Fighting Fire with Fire
This photo essay documents a trip made by UK firefighters, land managers, and researchers, to participate in a “Technical Fire Management” training course in Catalonia led by the GRAF bombers (‘bombers’ being Catalan for fire fighter), Catalonia’s highly skilled forest fire fighters.
One of my current activities at work is a Natural Environment Research Council funded Knowledge Exchange project that links the Wildfire Research Group at King’s College London to various Fire and Rescue Services in the UK. The main aim of the project is to incorporate cutting-edge wildfire research (for example, wildfire spread simulation models, unmanned aerial reconnaisance systems etc.) into the wildfire training programmes offered by UK Fire and Rescue Services.
Perhaps surprisingly, the UK Fire and Rescue Services respond to more than 60,000 wildfires annually, which is around one-third of all fire ‘call-outs’. Despite this, specialised training is only offered by a handful of Services. Opportunities for UK fire personnel to participate in ‘live’ training fires are rare due to the unpredictable British weather and strict restrictions on when land burning can take place. One solution in recent years has been to send UK fire fighters to undertake training abroad in places like Catalonia and Kruger National Park in South Africa.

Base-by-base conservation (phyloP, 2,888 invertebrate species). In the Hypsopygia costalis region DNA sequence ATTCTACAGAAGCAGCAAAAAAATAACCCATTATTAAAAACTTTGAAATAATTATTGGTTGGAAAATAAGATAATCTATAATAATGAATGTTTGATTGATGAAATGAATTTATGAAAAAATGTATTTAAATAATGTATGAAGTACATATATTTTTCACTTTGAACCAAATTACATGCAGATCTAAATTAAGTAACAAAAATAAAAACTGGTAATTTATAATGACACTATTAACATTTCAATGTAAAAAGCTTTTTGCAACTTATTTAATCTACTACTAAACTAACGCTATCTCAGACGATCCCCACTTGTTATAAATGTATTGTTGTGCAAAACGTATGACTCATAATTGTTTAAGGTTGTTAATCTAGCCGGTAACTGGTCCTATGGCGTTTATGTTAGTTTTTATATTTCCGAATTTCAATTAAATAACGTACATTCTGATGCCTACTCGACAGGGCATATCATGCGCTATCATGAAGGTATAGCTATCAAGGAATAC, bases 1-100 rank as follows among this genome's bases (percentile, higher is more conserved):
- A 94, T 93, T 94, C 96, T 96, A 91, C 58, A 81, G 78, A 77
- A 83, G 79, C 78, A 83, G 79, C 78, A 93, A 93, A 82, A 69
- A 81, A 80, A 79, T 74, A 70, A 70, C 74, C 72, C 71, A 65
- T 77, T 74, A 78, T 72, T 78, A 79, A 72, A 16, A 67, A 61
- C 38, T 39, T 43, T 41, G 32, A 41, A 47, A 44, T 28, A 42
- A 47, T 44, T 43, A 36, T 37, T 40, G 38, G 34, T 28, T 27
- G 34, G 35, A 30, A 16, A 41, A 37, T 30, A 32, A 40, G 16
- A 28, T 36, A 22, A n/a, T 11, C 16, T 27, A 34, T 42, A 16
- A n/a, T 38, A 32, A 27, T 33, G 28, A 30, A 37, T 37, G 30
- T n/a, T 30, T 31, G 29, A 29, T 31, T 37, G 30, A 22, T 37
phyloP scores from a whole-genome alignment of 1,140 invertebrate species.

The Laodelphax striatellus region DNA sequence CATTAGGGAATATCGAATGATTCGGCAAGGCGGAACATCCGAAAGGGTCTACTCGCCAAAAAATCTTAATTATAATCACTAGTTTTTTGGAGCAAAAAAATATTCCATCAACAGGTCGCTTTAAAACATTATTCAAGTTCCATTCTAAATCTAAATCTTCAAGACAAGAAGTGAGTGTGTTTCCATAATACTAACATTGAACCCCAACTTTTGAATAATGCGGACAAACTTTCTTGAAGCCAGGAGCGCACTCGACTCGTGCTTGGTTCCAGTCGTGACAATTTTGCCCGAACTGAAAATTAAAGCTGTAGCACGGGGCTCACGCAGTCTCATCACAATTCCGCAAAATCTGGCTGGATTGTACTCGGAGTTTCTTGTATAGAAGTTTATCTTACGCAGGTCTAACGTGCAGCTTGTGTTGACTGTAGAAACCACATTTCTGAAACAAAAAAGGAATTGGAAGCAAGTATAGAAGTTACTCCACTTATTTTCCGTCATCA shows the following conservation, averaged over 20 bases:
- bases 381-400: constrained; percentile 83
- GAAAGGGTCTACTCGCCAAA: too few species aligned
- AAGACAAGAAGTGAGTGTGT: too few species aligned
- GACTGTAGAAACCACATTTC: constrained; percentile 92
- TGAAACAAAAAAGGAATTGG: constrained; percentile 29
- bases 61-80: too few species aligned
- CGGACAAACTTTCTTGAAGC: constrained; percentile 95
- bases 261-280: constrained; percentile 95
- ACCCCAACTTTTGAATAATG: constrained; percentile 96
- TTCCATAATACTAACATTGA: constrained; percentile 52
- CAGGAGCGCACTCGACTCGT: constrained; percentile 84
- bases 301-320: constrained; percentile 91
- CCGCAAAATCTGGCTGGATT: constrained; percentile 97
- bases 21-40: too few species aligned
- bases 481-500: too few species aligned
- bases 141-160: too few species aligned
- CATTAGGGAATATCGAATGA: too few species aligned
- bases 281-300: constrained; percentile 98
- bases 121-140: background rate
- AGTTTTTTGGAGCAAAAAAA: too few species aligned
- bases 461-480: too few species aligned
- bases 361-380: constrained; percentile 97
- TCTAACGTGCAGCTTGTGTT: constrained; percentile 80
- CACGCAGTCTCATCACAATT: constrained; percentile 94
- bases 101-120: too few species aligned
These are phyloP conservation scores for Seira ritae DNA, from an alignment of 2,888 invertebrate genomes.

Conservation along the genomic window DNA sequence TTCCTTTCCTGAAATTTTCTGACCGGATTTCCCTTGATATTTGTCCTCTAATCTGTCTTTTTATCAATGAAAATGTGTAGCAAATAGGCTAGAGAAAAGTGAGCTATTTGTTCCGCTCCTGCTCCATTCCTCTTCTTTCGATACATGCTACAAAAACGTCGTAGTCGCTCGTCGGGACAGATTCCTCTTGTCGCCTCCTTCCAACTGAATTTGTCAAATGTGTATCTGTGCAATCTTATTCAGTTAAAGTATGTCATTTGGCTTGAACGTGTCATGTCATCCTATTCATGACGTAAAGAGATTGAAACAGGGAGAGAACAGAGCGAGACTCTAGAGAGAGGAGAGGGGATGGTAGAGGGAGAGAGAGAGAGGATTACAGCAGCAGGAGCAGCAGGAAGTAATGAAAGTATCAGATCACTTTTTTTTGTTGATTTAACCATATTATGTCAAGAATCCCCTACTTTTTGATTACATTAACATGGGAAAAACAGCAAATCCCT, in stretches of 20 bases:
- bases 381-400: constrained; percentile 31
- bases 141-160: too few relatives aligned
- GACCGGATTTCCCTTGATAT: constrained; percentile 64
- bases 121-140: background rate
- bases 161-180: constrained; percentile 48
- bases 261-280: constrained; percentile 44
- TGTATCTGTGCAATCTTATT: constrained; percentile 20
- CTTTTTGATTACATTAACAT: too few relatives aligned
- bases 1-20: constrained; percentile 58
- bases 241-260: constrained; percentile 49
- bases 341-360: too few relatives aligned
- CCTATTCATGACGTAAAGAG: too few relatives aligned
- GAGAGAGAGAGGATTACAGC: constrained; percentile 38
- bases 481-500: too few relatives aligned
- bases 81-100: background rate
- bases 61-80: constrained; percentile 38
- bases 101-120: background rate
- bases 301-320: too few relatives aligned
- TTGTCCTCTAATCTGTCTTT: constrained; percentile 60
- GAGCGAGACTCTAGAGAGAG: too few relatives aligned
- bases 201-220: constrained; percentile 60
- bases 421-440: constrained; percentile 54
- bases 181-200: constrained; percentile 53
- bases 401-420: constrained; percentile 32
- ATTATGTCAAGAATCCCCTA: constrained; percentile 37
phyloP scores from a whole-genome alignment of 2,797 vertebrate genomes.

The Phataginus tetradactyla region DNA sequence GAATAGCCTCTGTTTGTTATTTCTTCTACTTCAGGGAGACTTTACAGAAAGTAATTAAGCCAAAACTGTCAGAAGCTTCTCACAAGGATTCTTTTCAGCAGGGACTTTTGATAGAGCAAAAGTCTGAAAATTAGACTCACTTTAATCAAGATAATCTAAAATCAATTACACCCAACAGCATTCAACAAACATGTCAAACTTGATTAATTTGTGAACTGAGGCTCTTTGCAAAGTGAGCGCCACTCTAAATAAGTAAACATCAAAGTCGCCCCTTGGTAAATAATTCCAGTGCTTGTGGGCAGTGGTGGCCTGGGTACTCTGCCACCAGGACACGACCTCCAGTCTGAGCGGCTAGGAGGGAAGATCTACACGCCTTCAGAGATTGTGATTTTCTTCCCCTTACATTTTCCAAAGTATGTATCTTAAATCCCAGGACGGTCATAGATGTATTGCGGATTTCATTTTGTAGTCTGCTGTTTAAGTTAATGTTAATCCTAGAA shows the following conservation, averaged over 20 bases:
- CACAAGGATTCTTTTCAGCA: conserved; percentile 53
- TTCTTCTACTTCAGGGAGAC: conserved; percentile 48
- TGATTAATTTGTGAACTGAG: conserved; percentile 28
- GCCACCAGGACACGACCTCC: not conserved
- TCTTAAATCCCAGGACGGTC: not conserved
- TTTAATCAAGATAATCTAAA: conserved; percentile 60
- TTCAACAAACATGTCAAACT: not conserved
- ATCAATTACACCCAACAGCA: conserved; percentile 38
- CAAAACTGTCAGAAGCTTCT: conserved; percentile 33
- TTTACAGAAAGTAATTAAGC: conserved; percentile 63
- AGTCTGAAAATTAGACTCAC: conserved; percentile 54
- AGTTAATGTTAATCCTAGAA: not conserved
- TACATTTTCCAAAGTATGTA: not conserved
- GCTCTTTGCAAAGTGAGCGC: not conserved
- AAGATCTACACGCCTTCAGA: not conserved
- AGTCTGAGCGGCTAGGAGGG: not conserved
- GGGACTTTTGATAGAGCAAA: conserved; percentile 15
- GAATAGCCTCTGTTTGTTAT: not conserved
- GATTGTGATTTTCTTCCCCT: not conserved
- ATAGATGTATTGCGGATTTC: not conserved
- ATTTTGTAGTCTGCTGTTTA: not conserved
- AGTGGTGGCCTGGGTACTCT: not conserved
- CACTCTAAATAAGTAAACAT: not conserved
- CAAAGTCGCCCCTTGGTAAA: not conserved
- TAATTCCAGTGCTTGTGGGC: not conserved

In February 2013, around 20 officers from six UK Fire and Rescue Services, two Danish fire fighters, a land manager and myself (a researcher) flew to Barcelona where we were picked up and driven to the GRAF bomber academy in the suburbs. And so began a tough week of learning, hard labour, and fire, of course.